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Century-old CNA enters business rescue

CNA, South Africa's 125-year-old books and stationery retailer, has been placed into business rescue, its management team confirmed on Monday.


The retailer has been hard-hit by the Covid-19 pandemic and the devastating effect it's had on sales, and CNA has failed to pay some of its landlords and suppliers in recent months, Business Day reports. For many years, the chain has also faced mounting competition from other retailers operating in the same space as CNA's core categories.

CNA has a footprint of approximately 163 stores in South Africa and a few others in Namibia, Botswana, Lesotho and Swaziland.

Company in-fighting


In addition to its financial woes, the retailer has been embroiled in controversy over the last few weeks.

Early last year, CNA's former owner Edcon sold the majority 70% stake in CNA to JSE-listed Astoria Investments, with Exclusive Books' former CEO Benjamin Trisk also taking a 30% stake. Last month, CNA's key shareholder Astoria sold its 70% stake in the company to three CNA directors for R1.2m – the amount Astoria initially paid for the stake.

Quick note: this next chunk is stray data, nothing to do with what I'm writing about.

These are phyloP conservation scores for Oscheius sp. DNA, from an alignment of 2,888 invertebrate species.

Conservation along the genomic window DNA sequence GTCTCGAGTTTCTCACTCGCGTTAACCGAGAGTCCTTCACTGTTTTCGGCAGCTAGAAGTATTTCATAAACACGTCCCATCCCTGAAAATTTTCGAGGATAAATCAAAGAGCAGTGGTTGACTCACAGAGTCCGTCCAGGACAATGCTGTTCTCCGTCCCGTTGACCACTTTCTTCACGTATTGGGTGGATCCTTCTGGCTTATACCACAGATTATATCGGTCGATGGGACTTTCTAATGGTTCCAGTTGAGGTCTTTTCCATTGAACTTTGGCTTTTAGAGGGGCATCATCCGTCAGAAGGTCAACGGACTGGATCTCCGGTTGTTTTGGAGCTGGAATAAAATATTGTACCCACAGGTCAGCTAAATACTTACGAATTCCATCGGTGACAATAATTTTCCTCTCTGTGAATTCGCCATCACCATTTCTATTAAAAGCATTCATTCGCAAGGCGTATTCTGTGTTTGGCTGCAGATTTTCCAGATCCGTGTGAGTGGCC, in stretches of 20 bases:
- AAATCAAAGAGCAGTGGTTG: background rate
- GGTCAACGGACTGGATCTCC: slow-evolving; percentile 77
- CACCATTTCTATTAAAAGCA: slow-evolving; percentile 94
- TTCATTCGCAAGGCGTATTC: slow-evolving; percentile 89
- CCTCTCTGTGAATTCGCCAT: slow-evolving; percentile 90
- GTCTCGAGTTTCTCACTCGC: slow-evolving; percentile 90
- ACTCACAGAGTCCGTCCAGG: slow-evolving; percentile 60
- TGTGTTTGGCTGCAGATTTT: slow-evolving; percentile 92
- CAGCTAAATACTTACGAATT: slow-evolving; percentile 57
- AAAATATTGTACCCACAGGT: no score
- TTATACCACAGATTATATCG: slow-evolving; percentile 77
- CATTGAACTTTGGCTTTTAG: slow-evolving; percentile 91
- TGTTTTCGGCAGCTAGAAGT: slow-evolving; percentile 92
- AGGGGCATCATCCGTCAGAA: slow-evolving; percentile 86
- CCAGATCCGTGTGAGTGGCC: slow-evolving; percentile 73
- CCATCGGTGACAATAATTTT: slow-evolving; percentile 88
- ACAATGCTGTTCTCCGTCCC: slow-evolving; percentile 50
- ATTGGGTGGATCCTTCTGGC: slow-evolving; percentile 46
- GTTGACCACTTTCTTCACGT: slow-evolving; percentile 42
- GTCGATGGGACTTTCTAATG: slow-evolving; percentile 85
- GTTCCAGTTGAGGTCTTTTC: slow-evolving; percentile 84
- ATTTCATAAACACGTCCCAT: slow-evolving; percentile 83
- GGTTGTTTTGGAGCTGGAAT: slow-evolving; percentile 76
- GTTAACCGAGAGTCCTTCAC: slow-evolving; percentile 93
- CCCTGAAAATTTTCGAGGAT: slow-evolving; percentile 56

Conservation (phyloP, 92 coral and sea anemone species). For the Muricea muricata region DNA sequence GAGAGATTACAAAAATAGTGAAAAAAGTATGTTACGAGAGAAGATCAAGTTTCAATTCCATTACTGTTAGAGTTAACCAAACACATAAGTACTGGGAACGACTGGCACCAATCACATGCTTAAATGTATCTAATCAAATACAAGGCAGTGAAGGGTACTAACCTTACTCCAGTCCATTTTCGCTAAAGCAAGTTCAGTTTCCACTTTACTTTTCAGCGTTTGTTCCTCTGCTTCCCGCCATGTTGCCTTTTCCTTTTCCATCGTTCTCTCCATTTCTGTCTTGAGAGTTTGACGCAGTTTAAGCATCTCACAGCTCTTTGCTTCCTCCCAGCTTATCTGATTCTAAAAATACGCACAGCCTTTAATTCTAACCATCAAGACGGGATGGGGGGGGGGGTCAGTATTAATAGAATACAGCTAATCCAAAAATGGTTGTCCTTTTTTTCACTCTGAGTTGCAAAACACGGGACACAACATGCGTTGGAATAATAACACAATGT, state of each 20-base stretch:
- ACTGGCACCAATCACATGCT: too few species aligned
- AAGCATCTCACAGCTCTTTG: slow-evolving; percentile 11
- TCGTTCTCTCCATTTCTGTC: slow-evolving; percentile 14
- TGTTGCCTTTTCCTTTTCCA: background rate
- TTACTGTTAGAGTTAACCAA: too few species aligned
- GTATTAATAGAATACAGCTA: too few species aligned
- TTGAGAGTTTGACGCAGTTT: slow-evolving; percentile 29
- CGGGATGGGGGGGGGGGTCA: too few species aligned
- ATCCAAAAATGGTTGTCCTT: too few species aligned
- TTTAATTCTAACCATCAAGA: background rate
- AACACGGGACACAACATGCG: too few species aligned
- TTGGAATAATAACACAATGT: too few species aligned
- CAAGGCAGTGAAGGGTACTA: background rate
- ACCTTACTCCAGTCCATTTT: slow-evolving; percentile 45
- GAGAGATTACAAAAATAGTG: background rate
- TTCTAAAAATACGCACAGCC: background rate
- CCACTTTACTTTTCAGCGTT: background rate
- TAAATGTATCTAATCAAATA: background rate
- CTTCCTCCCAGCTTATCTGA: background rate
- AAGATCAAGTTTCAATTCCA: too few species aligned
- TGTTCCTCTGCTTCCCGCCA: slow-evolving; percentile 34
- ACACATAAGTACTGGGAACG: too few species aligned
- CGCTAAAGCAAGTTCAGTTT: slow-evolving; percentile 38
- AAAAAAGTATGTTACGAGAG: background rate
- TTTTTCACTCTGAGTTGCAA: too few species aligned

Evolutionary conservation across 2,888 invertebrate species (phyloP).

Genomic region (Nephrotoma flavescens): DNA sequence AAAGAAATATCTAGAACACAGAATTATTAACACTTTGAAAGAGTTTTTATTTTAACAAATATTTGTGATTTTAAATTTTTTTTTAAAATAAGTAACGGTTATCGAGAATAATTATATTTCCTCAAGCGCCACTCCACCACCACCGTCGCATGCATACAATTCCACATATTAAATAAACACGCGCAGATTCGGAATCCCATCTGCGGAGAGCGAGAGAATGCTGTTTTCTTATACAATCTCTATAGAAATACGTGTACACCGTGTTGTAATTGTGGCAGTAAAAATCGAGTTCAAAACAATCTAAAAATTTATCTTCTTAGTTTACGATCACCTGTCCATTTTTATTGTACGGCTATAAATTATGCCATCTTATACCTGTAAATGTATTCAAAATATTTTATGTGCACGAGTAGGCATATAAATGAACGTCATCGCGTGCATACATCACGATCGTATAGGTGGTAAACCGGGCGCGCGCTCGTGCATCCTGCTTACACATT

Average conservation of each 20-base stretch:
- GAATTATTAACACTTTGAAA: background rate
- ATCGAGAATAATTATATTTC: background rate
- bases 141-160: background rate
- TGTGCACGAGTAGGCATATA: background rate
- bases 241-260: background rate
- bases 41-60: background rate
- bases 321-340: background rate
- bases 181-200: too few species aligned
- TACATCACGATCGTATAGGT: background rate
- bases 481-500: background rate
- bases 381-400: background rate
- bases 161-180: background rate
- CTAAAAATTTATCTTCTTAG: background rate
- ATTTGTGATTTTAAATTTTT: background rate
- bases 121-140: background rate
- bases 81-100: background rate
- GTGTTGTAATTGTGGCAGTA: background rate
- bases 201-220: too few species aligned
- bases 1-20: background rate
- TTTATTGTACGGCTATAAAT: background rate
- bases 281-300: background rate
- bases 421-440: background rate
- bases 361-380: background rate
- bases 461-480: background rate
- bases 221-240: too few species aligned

Business Day reported last week that Trisk, who still holds 30% of the company, intends to approach the courts to have Astoria’s sale of the 70% to the other directors be declared unlawful, and he wants to be declared the sole owner instead.

Fin24 also reported that the CNA directors accused Trisk of contacting business rescue practitioners without their consent, a claim Trisk dismissed at the time as "complete rubbish", adding that the board discussed business rescue during a meeting on 30 March.

In response, CNA director Rob Shortt said Trisk himself is talking "complete rubbish". "He didn’t consult us," Shortt told Fin24. Shortt said Trisk submitted documents that claimed that the board agreed to business rescue during a meeting on 11 May. But Shortt says this is false.

Trisk said consulting business rescue practitioners was "absolutely the right [thing] to do" to protect creditors and jobs.

Trisk's alleged resignation


A dispute around Trisk's role as CEO has also been playing out. Shortt confirmed to Fin24 in May that the board accepted Trisk’s resignation as CEO, which Trisk apparently tendered in April. His last day at the company was on 19 May, Shortt said.

But this was then denied by Trisk, who said that he’s still CEO and that there "was no resignation letter" or demand for compensation for his exit. Trisk said that his "vision for the company to be a success remains intact".

Responding to Trisk's denial that he had resigned, Shortt said, "We stand by our statement. Benjamin has resigned and we have accepted his resignation. If he feels that our view is incorrect, he must take the matter to another forum, be it the CCMA or the Labour Court. The directors remain committed to the welfare of the business."
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